Primary gas cleaning consists of five proprietary Lurgi radial flow scrubbers similar to those installed at Magma, Arizona. Due to the fact there are no hot gas precipitators in between the converters and the gas scrubbers, these radial flow scrubbers were the preferred choice to previous operating experience. The stainless steel scrubbers were manufactured by NDA Engineering (NZ) with the variable speed ID fans on each of the gas scrubbers being supplied by Rothemulle. A brick lined mild steel quench tower is installed downstream of the Isasmelt hot gas precipitator. The counter current flow of gas to weak acid spray allows the arsenic to crystallise in the gas phase and be removed from the weak acid circuit via bleed control.
The EMPs were sourced from Chemical Process Equipment Limited (India). The drying and absorption towers were supplied by Evans Deakin Industries (EDI). There are 2 KKK blowers with electric drives rated at 4.9MW each and have installed soft starters to limit the starting current. The boiler system was supplied by Bertsch(Austria) with the SS 3-pass converter with an internal hot heat exchanger supplied by EDI. The converter is 20m high and 16m in diameter. Conventional vanadium catalyst was used for the first two passes with caesium impregnated catalyst used in the third pass for higher recoveries.
The pipework around the drying tower is anodically protected 316L SS, the absorption tower pipework is Sandvik SX, and the distributor is constructed of Superferrit. Lurgi’s proprietary NOx removal system has also been installed. The sulphur filter was supplied by AMA Filters. Waste heat is recovered and sent to a 9.7MW steam turbine supplied by Shin Nippon with the alternator supplied by ABB. Simon Carves Australia won the installation contract worth $5M for these works. The acid storage tanks and rail loadout facility were constructed by Stork ICM. The storage tanks are mild steel with anodic protection supplied by Kvaerner Chemetics.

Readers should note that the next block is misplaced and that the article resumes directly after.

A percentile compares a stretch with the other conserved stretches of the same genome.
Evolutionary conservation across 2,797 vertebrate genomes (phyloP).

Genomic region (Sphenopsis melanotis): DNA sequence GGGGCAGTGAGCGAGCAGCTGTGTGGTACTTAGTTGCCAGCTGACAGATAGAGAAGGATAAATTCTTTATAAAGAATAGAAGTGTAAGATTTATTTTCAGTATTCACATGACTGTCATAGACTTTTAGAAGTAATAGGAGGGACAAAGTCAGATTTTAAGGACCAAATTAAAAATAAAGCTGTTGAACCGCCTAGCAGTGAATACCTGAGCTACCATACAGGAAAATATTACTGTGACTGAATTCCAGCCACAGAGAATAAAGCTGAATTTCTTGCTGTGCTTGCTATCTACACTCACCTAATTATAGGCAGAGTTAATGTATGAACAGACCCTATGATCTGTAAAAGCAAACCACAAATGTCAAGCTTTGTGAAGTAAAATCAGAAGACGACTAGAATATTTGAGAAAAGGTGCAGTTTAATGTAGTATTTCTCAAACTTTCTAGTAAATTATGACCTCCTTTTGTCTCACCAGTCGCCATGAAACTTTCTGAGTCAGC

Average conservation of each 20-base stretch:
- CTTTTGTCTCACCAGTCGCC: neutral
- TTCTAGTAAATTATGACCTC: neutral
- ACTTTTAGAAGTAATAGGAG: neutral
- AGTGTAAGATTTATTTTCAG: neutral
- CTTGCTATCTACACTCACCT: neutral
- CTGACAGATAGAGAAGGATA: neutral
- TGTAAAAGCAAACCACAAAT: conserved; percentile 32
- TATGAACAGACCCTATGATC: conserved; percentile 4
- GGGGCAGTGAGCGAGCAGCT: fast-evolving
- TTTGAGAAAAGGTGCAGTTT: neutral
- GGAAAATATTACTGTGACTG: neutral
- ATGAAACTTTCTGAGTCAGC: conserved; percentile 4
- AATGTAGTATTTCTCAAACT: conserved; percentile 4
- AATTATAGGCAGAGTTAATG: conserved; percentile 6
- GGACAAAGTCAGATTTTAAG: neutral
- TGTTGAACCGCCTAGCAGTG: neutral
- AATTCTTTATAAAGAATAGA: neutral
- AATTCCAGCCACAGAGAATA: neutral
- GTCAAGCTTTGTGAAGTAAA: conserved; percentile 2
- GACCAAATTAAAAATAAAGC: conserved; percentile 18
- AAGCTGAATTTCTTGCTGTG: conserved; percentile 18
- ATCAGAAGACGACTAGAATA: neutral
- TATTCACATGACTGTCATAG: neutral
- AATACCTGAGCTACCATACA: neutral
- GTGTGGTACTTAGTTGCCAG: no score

Impact of the Community
Measures that were taken to alleviate community concerns due to proximity of residences included:
- A 5m noise mitigation barrier running the length of the site. The alone cost $1.8m.
- A commitment to provide an extensive vegetation barrier so as to minimise any visual affects.
- Containment measures that would cater for the catastrophic failure of both acid storage tanks.
- An acid resistant impermeable liner under the rail loadout facility designed to contain and collect any spillages.
- Dedicated noise mitigation wall around the steam turbine/dump condenser.
The fist sulphuric acid was produced from sulphur on 9 September 1999 and from metallurgical off gas on 29 September 1999. Commissioning commenced during July and ran through until early October. The name place capacity of the plant is 3700t/d. Although some short term high rates have achieved around 3,500t/d, performance testing had not been completed at the time of press and the gas sources had not yet been combined together in order to achieved the maximum rate.